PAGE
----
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Central venous catheter (CVC) removal for patients of all ages with candidaemia

Overview of attention for article published in Cochrane database of systematic reviews, July 2016
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Title
Central venous catheter (CVC) removal for patients of all ages with candidaemia
Published in
Cochrane database of systematic reviews, July 2016
DOI 10.1002/14651858.cd011195.pub2
Pubmed ID
Authors

Susanne Janum, Arash Afshari

Abstract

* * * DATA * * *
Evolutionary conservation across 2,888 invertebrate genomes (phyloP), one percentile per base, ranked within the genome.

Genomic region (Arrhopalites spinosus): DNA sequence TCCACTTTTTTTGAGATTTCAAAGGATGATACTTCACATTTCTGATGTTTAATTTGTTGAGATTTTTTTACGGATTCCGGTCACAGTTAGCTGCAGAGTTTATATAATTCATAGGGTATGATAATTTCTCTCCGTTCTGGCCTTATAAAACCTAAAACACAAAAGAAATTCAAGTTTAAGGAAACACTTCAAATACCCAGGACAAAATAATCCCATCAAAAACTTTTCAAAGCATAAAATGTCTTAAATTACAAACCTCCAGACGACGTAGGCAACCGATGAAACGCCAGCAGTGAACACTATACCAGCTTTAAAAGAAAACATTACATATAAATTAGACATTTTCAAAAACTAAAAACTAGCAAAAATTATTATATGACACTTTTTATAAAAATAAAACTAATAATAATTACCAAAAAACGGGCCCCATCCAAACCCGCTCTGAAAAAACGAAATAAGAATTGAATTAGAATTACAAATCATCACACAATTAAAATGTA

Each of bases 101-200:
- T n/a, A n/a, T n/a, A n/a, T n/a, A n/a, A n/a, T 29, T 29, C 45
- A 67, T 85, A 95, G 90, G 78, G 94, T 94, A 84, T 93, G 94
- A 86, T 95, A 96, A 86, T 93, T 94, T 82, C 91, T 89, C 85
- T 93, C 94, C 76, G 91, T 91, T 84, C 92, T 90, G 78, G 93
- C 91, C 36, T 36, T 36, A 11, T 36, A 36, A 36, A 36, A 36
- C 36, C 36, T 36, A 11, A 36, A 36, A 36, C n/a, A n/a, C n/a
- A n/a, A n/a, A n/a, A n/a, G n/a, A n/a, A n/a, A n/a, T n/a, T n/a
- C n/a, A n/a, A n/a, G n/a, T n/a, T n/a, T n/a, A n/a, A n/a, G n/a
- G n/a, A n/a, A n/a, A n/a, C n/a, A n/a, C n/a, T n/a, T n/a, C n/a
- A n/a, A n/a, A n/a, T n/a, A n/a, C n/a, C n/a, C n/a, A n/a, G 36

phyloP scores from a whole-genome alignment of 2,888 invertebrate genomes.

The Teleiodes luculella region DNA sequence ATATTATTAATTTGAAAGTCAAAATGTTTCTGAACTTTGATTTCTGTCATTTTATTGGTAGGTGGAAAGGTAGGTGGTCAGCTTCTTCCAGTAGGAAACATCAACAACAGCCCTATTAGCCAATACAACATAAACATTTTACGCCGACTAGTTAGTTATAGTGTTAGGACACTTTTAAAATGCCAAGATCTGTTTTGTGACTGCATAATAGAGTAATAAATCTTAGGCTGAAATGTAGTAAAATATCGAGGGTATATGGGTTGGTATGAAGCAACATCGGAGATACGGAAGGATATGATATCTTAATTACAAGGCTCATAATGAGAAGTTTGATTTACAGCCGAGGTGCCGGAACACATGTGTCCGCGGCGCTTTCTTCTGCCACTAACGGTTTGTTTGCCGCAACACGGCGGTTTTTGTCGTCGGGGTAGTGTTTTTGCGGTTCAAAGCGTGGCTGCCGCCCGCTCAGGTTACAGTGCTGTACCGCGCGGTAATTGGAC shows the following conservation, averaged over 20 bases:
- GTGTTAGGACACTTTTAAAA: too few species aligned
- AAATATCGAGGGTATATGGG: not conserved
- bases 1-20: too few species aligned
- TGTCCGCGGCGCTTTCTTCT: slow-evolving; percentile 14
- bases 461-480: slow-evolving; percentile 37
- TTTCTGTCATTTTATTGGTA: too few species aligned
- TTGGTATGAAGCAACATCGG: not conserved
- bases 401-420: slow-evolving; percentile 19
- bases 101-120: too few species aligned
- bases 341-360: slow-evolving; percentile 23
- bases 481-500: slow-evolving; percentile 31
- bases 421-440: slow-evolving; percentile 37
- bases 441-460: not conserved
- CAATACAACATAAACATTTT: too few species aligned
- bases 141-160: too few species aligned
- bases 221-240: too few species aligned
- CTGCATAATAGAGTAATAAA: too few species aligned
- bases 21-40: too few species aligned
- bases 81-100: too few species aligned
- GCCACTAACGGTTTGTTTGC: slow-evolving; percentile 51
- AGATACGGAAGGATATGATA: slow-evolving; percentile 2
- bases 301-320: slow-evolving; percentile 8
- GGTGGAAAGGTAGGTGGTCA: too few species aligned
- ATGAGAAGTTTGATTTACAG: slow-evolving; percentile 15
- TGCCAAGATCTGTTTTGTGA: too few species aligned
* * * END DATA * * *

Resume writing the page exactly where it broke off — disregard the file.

Candida bloodstream infections most often affect those already suffering serious, potentially life-threatening conditions and often cause significant morbidity and mortality. Most affected persons have a central venous catheter (CVC) in place. The best CVC management in these cases has been widely debated in recent years, while the incidence of candidaemia has markedly increased. The main purpose of this review is to examine the impact of removing versus retaining a CVC on mortality in adults and children with candidaemia who have a CVC in place. We searched the following databases from inception to 3 December 2015: Cochrane Central Register of Controlled Trials (CENTRAL), MEDLINE (Ovid SP), EMBASE (Ovid SP), the Commonwealth Agricultural Bureau (CAB), Web of Science and the Cumulative Index to Nursing and Allied Health Literature (CINAHL). We searched for missed, unreported and ongoing trials in trial registries and in reference lists of excluded articles. We searched for randomized controlled trials (RCTs) and quasi-RCTs involving adults and children with candidaemia and in which participants were randomized for removal of a CVC (the intervention under study), irrespective of publication status, date of publication, blinding status, outcomes published or language.However, two major factors make the conduct of RCTs in this population a difficult task: the large sample size required to document the impact of catheter removal in terms of overall mortality; and lack of economic interest from the industry in conducting such a trial. Our primary outcome measure was mortality. Several secondary outcome measures such as required time for clearance of blood cultures for Candida species, frequency of persistent candidaemia, complications, duration of mechanical ventilation and length of stay in the intensive care unit (ICU) and in the hospital were planned, as were various subgroup and sensitivity analyses, according to our protocol. We assessed papers and abstracts for eligibility and resolved disagreements by discussion. However, we were not able to include any RCTs or quasi-RCTS in this review and, as a result, have carried out no meta-analyses. However, we have chosen to provide a brief overview of excluded observational studies. We found no RCT and thus no available data for evaluation of the primary outcome (mortality) nor secondary outcomes or adverse effects. Therefore, we conducted no statistical analysis.A total of 73 observational studies reported on various clinically relevant outcomes following catheter removal or catheter retention. Most of these excluded, observational studies reported a beneficial effect of catheter removal in patients with candidaemia. None of the observational studies reported results in favour of retaining a catheter. However, the observational studies were very heterogeneous with regards to population, pathogens and interventions. Furthermore, they suffered from confounding by indication and an overall high risk of bias. As a consequence, we are not able to provide recommendations or to draw firm conclusions because of the difficulties involved in interpreting the results of these observational studies (very low quality of evidence, GRADE - Grades of Recommendation, Assessment, Development and Evaluation Working Group). Despite indications from observational studies in favour of early catheter removal, we found no eligible RCTs or quasi-RCTs to support these practices and therefore could draw no firm conclusions. At this stage, RCTs have provided no evidence to support the benefit of early or late catheter removal for survival or other important outcomes among patients with candidaemia; no evidence with regards to assessment of harm or benefit with prompt central venous catheter removal and subsequent re-insertion of new catheters to continue treatment; and no evidence on optimal timing of insertion of a new central venous catheter.